Complied Military Service Records—There were 2.8 million soldiers and sailors who served in the Civil War and most were volunteers. Every volunteer, Union and Confederate, had a Compiled Military Service Record (CMSR). An individual CMSR consists of a jacket containing the soldier’s name, rank and unit number inside is the soldier’s records of service. What is in a record varies from soldier to soldier. Most have the dates of enlistment and discharge. It may or may not have the soldier’s date and place of birth and some physical description such as height, weight and eye color. There may be a list of hospitalizations for illness or wounds. To the embarrassment of his descendants often there is a list of times the soldier was absent without leave, a common Civil War occurrence. The CMSR may list when a soldier was captured and released as a prisoner of war. Some even have dates he was paid. Unfortunately, many contain the date of the soldier’s death.
Compiled Military Service Records were created by clerks in the War Department who extracted information from records created during the war such as company records, muster rolls, medical records, promotion lists, hospital lists, and prison camp records. Rarely, does it list battles in which a soldier or sailor fought.
The United States War Department began developing CMSRs in 1890. By that time many veterans were applying for pensions and other benefits. By consolidating a soldier’s record in one place the application process became much easier. Work on the Confederate records began in 1903. When the Confederate government fled Richmond many of the records were taken by the train carrying government officials. These records were turned over to the Federals in Charlotte, North Carolina and forwarded to Washington, DC. In 1903, the Secretary of War encouraged Southern governors to forward records to Washington for copying. Unfortunately, many of the Confederate records are missing.
The CMSRs are held by the National Archives. Some libraries have microfilms of the records and with the advent of the internet they are available online. Presently, they can be found on the subscription-based web site, Fold3.
Keep in mind when using CMSRs, a soldier who joins one unit, is discharged and joins another unit may have two records. If a soldier was one of few who served in the regular army, he will not have a CMSR. Instead, records of regular army soldiers will be found separately in the National Archives. Finally, if a soldier is not listed in the CMSR, he may have served only in a local militia or home guard unit
Pension Records—There are two Civil War pension systems. Union soldiers and sailors received pensions through the Federal Government while Confederates received pensions through their states. The Federal System began in 1861 as a recruitment inducement. Originally to qualify for a pension, veterans had to show ninety days’ service, an honorable discharge and some sort of disability which did not have to be service connected. In 1904, President Theodore Roosevelt thought age itself was enough of a disability and he removed the disability requirement. At its peak pension payments to Civil War veterans constituted 42% of the Federal budget.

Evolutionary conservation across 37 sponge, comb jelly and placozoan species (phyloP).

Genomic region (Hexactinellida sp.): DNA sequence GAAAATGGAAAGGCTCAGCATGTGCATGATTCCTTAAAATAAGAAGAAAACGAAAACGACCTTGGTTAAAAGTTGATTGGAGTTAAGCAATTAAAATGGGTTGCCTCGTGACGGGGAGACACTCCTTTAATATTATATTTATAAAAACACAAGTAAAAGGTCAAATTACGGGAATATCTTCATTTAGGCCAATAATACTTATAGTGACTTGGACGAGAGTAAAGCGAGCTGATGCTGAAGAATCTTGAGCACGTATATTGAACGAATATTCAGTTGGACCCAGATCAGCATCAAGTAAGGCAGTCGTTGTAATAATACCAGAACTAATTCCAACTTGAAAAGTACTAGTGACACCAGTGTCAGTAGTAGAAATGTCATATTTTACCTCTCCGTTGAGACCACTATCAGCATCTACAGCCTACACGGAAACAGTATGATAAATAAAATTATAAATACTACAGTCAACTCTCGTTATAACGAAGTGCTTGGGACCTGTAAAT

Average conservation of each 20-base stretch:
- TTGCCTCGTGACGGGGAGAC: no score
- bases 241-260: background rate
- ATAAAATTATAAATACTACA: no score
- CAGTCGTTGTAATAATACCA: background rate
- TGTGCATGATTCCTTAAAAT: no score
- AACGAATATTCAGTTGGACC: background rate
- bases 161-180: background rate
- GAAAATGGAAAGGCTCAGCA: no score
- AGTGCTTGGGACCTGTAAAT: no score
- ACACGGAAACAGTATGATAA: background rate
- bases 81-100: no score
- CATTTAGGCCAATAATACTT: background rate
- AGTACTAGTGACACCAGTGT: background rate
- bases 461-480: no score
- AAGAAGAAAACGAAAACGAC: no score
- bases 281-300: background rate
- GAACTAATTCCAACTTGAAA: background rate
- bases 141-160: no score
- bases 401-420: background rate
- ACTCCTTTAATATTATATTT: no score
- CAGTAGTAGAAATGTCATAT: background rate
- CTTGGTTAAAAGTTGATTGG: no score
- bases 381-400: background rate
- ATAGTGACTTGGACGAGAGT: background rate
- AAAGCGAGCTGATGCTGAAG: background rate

The former Confederate States did not provide veteran’s pensions until 1891 and Southern pensions were never as high as Federal pensions. Over the years, Southern states liberalized pension requirements and Confederate veteran pensions constituted of a large part of the budgets of the individual states.
Pension applications usually contained dates of birth, residence, rank and period of service. Many had affidavits and depositions. Most valuable to the historian are narratives of service. Of course, these narratives were given years after the service and may have been embellished in hopes of a pension.
The system was subject to fraud. The record of Albert Woolson, a drummer boy for a Minnesota regiment, has been confirmed. When he died in 1956, Woolson was the last surviving Union veteran. At that time, there were three surviving Confederate veterans, all of whom were receiving a pension. The last of the Confederates died in 1959. Later research has shown that all the surviving Confederate veterans had obtained their pensions fraudulently and had not served in the war. That made drummer boy, Albert Woolson, America’s last surviving Civil War soldier.
Federal pension records are at the National Archives and Confederate records are at the various state archives. Again, with the advent of the internet, many pension records can now be found online with various internet genealogical services.
The Real Pick and Shovel Work
After going through all the previous sources, it is time for the real pick and shovel work of historical research. Four questions should be asked about a Civil War event or soldier.
Units—The Civil War was fought by regiments. In combat, infantry lined up on their regimental flag. When asked to name his unit a Civil War soldier identified his regiment.